This post comes from Anna Williams at our partner site LearnVest.
College seniors graduating this spring are more optimistic than ever … but should they be?
According to Accenture’s 2014 College Graduate Employment Survey, a full 84% of the class of 2014 believes they will land a job in their chosen field. This group of seniors is hopeful despite the fact that only 67% of 2013 grads have found a position in the area they expected to work in.
At the same time, more than 82% of this season’s grads anticipate raking in at least $25, 000 a year in their first jobs. Reality check: Over 40% of recent grads are actually making less than that, the survey found. And by as late as this March, just 11% of the class of 2014 had actually secured a post-college job.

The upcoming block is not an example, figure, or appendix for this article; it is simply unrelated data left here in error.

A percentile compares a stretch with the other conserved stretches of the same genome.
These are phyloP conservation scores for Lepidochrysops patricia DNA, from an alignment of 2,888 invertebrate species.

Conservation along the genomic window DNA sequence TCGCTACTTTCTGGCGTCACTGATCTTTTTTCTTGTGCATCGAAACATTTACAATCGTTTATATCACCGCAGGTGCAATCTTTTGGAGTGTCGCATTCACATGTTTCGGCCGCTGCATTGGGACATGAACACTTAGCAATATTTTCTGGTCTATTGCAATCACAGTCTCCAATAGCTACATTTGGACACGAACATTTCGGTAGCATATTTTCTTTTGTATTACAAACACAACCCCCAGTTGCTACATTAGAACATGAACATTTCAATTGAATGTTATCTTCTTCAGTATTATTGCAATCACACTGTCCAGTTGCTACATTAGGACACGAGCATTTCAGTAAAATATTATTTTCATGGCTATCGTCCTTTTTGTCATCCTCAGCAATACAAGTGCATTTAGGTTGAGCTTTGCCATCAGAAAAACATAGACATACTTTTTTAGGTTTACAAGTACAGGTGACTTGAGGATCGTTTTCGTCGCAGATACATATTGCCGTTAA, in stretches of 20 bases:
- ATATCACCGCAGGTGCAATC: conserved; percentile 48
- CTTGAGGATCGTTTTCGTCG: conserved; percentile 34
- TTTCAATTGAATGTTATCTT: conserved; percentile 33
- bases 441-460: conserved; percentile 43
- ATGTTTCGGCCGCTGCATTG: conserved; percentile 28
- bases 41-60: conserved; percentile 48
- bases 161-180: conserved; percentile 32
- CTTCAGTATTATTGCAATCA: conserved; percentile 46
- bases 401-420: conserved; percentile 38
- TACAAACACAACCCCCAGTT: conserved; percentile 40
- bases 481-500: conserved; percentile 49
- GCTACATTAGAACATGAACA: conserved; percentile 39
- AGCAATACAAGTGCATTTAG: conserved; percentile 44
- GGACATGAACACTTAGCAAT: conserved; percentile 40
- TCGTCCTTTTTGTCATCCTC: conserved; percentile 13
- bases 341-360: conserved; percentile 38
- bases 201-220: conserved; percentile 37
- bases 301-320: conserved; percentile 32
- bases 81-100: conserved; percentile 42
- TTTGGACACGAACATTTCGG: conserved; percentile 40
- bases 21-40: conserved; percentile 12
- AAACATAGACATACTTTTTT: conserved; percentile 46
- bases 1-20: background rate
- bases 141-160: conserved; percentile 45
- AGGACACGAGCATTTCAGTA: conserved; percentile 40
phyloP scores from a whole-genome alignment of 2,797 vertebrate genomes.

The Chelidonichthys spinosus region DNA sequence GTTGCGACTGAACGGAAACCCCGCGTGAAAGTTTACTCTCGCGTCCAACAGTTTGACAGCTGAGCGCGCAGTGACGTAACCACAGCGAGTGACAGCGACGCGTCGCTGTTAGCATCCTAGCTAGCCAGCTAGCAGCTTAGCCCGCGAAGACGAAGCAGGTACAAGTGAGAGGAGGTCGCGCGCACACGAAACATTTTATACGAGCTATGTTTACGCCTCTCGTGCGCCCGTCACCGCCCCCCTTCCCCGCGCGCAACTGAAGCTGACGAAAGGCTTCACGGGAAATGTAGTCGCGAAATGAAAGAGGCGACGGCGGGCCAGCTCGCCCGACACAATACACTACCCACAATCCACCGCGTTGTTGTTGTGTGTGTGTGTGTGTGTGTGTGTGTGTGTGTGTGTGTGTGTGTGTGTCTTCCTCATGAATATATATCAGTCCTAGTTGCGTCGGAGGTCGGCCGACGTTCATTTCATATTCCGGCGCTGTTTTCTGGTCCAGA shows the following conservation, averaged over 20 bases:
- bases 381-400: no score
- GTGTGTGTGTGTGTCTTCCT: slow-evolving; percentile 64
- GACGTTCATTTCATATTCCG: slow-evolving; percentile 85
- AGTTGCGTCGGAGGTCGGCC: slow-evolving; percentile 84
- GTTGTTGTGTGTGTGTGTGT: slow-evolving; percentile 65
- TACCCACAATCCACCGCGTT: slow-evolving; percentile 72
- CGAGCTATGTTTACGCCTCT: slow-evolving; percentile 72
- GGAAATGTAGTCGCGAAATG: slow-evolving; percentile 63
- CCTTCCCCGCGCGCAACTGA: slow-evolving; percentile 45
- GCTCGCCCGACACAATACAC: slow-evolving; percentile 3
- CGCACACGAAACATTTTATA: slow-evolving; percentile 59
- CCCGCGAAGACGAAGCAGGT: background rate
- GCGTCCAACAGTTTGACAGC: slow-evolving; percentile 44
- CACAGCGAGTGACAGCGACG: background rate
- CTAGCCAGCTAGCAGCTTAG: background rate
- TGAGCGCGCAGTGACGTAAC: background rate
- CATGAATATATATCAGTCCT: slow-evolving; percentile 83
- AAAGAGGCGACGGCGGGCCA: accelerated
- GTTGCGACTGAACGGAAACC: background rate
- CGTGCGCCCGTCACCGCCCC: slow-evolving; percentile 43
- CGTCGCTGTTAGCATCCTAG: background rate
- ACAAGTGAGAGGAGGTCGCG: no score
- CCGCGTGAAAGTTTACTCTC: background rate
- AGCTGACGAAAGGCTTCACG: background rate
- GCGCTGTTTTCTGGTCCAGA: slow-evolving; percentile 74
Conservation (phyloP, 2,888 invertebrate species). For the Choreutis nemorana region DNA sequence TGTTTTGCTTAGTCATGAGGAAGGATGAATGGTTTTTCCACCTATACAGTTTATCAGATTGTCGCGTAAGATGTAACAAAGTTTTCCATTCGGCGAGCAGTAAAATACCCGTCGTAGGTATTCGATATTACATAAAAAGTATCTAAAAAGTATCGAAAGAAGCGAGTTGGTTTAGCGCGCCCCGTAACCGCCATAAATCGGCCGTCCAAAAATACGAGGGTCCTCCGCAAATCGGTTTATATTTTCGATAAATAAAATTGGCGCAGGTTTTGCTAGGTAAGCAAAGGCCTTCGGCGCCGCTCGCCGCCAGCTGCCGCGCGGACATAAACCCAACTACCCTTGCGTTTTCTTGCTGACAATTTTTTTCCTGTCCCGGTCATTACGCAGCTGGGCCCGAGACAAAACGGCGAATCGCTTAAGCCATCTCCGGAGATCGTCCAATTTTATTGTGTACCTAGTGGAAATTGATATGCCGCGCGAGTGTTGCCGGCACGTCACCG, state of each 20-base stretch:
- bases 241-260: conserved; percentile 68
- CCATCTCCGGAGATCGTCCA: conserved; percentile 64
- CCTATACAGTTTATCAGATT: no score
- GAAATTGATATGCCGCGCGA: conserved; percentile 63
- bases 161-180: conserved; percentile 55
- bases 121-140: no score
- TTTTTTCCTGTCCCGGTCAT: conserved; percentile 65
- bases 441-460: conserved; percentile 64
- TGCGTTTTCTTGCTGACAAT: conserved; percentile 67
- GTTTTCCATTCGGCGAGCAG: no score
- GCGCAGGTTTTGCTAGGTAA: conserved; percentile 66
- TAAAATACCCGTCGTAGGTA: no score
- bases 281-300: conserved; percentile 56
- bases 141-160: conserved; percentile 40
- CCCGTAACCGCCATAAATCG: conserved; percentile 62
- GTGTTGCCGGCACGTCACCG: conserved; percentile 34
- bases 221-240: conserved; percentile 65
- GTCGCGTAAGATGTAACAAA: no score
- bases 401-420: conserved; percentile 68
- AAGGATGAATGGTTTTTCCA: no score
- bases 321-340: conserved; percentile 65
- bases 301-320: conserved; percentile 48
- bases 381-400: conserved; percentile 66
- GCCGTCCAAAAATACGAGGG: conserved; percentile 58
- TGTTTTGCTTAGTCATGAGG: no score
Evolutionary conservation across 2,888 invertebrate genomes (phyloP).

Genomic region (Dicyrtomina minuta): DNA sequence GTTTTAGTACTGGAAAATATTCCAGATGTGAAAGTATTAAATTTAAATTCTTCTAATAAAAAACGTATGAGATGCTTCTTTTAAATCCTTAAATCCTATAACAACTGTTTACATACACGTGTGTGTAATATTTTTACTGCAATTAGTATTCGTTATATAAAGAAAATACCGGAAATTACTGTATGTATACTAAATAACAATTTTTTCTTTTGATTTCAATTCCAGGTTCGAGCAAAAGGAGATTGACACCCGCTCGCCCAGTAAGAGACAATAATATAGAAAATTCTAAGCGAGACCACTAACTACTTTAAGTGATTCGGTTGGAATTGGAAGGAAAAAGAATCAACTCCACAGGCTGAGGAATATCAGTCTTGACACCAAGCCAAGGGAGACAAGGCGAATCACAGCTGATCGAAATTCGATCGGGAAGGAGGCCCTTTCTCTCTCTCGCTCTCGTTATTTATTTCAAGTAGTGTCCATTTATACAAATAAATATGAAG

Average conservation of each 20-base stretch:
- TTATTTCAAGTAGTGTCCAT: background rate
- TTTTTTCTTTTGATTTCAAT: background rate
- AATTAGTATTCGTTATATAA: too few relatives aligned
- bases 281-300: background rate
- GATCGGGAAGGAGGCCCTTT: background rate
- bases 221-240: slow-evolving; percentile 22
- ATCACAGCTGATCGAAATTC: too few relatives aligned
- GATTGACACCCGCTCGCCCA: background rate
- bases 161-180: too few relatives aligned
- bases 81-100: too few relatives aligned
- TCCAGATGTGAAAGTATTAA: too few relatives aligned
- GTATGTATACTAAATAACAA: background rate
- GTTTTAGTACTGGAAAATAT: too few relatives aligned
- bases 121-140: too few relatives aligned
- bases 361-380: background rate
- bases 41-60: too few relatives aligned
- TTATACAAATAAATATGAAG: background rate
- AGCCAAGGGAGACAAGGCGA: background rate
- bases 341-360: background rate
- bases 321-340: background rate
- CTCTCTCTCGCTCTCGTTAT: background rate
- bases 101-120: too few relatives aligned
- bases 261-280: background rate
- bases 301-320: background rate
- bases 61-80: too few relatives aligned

To add to the struggle, not only will these newly minted grads likely be earning salaries below their expectations, but many will be juggling significant student loans as well: one-quarter of college grads will walk off campus with at least $30, 000 in debt, the survey found.
Still, this is the most optimistic class in recent years, Katherine Lavelle, a managing directer at Accenture who oversaw the study, told Fortune. One theory? Improving job numbers could be an encouraging sign to college seniors.
There’s nothing wrong with being positive about the future, of course—as long as you have a plan in place to help you get there. If you’re a 20-something on a tight budget, learn the key strategies for using your small salary smartly, and discover how to balance paying off student loans with your other financial priorities.
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